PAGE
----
The official list from the Holocaust museum website is; “Roma (Gypsies), the disabled, and some of the Slavic peoples (Poles, Russians, and others). Other groups were persecuted on political, ideological, and behavioral grounds, among them Communists, Socialists, Jehovah's Witnesses, and homosexuals.” Women and children and African Americans were also persecuted but in different ways than the different Ethnic groups.
There were many people persecuted in the Holocaust, Hitler’s hatred for the Jews made them the most persecuted but his goal was to create a perfect race and if you didn’t fit his description then you could possibly be persecuted.
To learn more about the African Americans persecuted click here.
German Africian American, Photographer Unknown*
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Gypsies (Sinti and Roma)
The Roma Gypsies were a nomadic people that were persecuted throughout history just like the Jews. For centuries Europeans regarded Gypsies as social outcasts and in modern Germany, persecution of the Sinti and Roma preceded the Nazi regime. The Gypsies, like the Jews, were moved into special areas set up by the Nazis.
In 1939, 30000-35000 people known as “Gypsies” lived in Germany and Austria, which the year before had become part of Germany. Gypsies were believed to have come to Europe from northern India in the 400s. They were called Gypsies because Europeans thought they came from Egypt. This ethnic minority is made up of distinct groups called “tribes” or “nations”. Most of the Gypsies in German-occupied Europe belonged to the Sinti and Roma tribes. The Sinti and Roma spoke dialects of a common language called Romani, based in Sanskrit, the classical language of India.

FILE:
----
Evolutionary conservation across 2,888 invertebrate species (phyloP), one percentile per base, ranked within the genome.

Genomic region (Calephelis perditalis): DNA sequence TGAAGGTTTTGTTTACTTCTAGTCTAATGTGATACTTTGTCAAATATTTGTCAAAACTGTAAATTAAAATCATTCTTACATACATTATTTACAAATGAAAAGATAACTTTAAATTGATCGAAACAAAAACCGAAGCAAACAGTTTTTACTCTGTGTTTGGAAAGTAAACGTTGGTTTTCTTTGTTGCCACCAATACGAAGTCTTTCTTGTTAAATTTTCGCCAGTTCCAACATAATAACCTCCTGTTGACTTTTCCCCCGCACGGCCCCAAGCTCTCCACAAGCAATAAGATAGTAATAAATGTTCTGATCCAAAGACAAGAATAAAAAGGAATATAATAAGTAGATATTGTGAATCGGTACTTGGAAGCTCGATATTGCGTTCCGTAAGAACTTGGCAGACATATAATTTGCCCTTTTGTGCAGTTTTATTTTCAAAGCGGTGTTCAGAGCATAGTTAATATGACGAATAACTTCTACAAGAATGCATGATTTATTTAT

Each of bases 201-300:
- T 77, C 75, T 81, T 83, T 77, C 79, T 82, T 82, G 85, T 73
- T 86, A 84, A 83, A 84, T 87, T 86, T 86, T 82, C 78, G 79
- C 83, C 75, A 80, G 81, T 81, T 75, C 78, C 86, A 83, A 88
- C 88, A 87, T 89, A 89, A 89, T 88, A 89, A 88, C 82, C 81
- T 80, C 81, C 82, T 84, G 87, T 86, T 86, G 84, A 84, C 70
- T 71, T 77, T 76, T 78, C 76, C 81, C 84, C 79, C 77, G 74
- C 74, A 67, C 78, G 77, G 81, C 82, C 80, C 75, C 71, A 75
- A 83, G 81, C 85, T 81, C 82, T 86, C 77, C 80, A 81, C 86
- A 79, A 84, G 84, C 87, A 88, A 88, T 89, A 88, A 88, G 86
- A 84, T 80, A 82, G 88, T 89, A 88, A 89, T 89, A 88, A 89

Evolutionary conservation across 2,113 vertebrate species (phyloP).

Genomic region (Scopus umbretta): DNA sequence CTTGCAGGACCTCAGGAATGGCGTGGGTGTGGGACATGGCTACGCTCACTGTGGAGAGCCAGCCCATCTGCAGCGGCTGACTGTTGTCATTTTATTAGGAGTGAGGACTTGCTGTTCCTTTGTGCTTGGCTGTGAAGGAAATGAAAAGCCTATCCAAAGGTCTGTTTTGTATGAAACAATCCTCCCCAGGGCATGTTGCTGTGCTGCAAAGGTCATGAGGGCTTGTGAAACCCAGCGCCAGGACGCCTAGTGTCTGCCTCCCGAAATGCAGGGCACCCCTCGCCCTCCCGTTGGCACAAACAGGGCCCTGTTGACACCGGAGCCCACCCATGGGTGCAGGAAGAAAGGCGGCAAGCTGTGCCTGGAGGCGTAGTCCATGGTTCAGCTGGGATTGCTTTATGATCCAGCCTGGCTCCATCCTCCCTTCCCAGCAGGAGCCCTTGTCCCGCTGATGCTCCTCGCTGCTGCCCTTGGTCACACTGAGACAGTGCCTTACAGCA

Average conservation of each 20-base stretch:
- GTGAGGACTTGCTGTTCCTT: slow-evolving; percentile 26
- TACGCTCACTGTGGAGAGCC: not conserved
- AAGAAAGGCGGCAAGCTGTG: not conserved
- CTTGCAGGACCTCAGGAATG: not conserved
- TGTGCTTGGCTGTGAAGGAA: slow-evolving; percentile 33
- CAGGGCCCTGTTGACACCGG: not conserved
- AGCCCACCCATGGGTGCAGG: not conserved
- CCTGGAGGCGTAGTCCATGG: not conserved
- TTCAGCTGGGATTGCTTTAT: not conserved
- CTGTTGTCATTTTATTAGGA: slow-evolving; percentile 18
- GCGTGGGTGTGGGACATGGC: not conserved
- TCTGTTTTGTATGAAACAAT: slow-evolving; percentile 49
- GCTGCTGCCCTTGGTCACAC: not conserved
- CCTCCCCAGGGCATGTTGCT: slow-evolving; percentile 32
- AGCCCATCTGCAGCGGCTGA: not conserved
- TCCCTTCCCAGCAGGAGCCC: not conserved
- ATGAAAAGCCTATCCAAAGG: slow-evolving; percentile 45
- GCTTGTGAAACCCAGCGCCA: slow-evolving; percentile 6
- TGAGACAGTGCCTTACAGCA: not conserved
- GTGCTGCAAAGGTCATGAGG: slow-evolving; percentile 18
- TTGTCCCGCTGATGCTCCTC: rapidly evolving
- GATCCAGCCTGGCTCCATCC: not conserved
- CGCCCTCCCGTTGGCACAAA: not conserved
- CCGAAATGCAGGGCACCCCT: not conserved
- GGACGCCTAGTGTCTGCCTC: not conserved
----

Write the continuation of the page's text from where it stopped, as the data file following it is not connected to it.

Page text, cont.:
Zigeuner, the German word for Gypsy, derives from a Greek root meaning “untouchable”. In the Balkan principalities of Moldavia and Wallachia, Gypsies were slaves bought and sold by monasteries and large estate holders until 1864, when the new nation of Romania liberated them. Like the Jews and blacks in Europe, many laws were created to deprive Gypsies of their civil rights. The Gypsies had their own concentration camps and weren’t officially rounded up by the police in large numbers until December 1937 when there was a decree on “crime prevention”.
In June of the next year Gypsies were deported to concentration camps. All prisoners in the camps wore markings of different shapes and colors, which enabled guards and camp officers to identify them by category. Gypsies wore the black triangular patches, the symbol for “asocials,” or green ones, the symbol for professional criminals, and sometimes the letter “Z”. Dr. Robert Ritter was a psychiatrist who directed genealogical and genetic research on Gypsies. He helped to identify Sinti and Roma Gypsies before they were arrested by the police. Secret Service chief, Heinrich Himmler, ordered the registration of all Gypsies in the Reich above the age of six and to be classified into three racial groups: Gypsies, part Gypsies, and nomadic persons behaving as Gypsies.
It’s hard to estimate the number of the Gypsies who perished but scholarly estimates range from 220,000 to 500,000 people.
To learn more about how the gypsies were persecuted click here.